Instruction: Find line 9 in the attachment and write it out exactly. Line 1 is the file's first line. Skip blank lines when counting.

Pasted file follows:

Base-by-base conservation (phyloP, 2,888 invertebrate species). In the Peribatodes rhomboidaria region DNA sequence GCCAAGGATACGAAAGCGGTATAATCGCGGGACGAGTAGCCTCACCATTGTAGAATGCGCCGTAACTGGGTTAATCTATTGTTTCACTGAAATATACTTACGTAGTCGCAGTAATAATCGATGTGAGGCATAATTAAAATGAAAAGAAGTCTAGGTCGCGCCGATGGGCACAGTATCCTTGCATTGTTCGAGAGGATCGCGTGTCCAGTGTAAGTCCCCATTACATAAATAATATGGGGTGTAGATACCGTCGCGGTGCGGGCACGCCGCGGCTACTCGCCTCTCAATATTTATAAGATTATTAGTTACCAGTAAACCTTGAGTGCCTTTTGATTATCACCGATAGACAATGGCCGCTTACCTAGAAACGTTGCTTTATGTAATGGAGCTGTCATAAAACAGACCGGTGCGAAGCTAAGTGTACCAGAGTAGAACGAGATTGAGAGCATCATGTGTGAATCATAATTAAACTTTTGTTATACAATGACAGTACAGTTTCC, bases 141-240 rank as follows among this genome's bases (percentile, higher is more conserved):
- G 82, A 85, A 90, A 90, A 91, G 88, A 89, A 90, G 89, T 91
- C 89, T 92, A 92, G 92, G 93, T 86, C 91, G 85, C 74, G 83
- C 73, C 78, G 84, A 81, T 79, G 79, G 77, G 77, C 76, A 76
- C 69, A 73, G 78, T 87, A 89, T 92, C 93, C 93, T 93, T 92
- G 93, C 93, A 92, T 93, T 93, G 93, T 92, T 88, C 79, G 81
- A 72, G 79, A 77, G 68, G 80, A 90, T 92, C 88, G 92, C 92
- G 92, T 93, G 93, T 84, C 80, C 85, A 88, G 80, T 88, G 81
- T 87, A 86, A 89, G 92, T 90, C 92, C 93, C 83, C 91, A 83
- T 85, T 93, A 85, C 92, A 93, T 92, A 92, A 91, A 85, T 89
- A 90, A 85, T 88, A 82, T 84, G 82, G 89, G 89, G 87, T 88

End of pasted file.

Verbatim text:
- T 87, A 86, A 89, G 92, T 90, C 92, C 93, C 83, C 91, A 83